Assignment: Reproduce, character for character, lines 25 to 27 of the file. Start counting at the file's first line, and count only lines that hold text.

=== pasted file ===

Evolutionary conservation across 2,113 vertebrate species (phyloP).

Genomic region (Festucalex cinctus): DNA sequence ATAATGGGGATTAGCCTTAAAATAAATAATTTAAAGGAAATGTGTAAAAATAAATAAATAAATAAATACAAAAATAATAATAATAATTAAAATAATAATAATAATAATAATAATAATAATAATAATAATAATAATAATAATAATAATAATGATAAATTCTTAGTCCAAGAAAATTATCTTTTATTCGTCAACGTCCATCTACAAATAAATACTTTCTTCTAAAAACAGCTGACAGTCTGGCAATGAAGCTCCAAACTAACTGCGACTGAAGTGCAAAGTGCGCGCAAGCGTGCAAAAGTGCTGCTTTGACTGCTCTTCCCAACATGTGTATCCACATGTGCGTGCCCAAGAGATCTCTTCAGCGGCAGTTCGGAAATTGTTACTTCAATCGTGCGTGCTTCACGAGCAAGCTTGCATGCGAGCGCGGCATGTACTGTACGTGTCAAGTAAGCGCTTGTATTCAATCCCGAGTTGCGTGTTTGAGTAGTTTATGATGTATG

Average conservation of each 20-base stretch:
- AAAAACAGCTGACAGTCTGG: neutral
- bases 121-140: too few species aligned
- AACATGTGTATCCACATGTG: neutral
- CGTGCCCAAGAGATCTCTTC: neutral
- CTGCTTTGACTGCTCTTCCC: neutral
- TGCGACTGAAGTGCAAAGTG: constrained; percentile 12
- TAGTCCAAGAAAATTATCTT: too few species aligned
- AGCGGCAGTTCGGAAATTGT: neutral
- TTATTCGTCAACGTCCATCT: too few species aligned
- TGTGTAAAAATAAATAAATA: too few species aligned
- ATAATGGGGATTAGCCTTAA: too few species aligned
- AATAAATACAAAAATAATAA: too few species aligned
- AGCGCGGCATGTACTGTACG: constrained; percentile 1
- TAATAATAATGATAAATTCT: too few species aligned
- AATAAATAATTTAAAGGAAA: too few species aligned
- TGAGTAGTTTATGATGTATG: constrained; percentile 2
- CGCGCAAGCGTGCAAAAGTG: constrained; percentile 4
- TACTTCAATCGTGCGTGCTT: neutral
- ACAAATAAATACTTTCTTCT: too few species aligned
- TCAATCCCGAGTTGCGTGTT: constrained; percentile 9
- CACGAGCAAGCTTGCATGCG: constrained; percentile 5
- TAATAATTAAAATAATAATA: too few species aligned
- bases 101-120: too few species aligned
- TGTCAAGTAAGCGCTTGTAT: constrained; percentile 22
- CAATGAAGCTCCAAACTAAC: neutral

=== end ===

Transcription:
- TAATAATTAAAATAATAATA: too few species aligned
- bases 101-120: too few species aligned
- TGTCAAGTAAGCGCTTGTAT: constrained; percentile 22